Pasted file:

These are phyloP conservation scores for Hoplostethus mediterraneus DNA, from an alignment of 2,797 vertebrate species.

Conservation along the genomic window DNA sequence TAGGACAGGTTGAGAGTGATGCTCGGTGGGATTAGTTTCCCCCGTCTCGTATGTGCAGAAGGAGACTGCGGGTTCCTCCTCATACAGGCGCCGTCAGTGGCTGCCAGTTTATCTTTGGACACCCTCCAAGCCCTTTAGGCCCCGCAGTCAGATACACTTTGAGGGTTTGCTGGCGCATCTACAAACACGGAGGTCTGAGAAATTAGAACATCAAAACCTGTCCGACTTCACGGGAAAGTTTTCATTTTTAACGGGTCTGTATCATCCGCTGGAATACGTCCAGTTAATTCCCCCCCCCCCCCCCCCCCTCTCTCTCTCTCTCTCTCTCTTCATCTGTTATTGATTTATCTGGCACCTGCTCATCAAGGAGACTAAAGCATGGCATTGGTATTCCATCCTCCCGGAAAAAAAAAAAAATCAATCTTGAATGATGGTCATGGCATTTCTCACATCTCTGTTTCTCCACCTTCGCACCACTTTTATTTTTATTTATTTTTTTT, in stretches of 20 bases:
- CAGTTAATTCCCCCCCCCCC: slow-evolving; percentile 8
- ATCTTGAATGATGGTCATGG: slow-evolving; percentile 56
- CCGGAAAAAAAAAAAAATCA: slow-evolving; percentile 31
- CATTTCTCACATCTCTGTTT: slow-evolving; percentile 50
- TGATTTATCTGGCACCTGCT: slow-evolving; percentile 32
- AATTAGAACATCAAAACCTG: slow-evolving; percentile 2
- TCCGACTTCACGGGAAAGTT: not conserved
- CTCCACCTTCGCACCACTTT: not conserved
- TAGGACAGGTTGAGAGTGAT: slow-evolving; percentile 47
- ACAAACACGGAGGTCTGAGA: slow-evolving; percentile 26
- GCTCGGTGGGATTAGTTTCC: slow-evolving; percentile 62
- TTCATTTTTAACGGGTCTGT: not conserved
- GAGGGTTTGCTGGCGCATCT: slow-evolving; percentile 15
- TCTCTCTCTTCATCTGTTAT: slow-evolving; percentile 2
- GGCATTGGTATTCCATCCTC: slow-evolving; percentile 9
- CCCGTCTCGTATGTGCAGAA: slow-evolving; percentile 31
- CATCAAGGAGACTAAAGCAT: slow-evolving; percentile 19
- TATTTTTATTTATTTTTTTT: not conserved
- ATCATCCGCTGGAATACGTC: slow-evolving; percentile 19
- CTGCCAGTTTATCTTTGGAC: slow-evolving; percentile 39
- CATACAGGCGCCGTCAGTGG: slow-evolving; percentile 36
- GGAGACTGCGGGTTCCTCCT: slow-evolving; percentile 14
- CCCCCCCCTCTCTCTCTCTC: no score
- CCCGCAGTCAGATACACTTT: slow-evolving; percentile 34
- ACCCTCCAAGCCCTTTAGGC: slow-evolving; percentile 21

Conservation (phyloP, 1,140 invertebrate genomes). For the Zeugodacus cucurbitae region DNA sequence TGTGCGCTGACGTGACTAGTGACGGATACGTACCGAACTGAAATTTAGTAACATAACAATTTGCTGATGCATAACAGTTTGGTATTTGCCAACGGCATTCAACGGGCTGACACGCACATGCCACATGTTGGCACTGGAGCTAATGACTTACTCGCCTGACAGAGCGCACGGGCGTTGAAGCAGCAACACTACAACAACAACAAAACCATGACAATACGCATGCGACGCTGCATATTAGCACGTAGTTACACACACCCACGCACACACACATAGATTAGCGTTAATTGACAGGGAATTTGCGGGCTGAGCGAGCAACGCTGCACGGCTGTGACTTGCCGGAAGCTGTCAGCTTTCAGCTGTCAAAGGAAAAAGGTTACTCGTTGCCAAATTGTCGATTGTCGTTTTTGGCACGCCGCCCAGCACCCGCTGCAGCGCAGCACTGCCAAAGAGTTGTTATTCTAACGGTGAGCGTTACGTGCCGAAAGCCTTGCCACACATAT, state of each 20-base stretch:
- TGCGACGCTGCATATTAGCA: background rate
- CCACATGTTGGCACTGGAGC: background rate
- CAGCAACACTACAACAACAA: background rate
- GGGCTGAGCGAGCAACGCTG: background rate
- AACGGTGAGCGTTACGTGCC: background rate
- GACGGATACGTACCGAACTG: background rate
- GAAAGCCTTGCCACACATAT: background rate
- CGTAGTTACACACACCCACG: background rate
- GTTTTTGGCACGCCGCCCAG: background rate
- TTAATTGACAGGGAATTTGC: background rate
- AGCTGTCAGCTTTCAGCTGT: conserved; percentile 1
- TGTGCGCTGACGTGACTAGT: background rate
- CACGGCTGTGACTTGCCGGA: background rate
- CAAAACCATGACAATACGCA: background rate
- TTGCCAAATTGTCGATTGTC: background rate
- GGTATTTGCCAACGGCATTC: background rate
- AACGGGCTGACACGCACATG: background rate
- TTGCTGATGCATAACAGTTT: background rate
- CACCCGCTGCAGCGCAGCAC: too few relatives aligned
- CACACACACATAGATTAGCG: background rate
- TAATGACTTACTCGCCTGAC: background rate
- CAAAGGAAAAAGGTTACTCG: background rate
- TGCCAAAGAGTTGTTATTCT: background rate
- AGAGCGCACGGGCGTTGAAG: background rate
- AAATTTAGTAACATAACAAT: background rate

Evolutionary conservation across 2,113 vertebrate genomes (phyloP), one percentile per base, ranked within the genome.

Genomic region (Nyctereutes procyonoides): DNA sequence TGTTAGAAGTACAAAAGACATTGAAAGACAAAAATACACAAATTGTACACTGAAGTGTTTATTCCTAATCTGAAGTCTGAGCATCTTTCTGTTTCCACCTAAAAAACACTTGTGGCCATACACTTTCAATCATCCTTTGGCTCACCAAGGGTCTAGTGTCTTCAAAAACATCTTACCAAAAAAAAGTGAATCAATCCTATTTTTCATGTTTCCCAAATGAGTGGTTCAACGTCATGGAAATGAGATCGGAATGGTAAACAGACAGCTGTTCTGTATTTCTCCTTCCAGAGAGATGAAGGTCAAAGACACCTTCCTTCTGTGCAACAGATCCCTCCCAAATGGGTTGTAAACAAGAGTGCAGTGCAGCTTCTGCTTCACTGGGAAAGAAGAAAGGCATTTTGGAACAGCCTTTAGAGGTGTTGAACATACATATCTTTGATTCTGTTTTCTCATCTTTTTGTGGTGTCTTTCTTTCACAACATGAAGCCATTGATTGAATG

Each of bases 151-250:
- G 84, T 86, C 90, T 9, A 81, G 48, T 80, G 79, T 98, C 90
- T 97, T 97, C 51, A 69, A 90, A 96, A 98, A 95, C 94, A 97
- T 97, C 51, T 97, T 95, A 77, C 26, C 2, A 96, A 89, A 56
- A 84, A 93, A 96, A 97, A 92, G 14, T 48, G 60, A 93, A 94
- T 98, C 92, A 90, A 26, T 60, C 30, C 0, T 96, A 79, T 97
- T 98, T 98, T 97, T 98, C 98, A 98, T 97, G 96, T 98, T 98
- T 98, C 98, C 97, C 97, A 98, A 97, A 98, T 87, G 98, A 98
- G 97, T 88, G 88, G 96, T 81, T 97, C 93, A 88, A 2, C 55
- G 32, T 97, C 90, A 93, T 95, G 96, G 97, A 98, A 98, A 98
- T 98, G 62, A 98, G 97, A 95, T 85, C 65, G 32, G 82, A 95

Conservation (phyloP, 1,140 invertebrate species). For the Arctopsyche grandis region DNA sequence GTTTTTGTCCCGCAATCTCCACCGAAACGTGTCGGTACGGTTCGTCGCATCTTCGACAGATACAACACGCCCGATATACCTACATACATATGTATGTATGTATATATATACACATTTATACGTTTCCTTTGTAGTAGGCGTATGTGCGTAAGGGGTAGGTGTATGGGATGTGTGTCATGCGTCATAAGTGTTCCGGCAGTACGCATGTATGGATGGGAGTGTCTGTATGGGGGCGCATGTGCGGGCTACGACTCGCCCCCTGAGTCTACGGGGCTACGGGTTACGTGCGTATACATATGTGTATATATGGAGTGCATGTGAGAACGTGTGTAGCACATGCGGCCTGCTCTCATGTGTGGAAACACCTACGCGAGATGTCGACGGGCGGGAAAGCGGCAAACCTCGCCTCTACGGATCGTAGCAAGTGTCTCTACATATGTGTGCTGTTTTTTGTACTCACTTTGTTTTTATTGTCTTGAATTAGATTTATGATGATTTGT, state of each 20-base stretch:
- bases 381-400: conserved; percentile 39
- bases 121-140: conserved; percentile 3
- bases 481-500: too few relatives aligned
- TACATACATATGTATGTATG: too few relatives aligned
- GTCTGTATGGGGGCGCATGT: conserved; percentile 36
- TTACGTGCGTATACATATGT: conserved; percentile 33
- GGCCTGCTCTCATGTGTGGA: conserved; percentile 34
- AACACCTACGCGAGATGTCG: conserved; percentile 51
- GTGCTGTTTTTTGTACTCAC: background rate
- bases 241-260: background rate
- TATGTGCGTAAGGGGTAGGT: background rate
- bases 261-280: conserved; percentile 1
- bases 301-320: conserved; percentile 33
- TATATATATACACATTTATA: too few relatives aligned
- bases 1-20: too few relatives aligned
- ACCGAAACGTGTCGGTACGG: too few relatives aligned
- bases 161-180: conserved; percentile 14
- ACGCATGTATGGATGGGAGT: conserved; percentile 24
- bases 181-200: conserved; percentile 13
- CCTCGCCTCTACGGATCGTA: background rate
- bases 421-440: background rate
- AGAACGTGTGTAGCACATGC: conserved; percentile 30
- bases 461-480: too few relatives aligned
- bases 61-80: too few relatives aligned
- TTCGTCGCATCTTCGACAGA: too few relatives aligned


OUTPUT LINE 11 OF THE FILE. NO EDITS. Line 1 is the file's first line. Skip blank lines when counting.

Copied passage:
- TAGGACAGGTTGAGAGTGAT: slow-evolving; percentile 47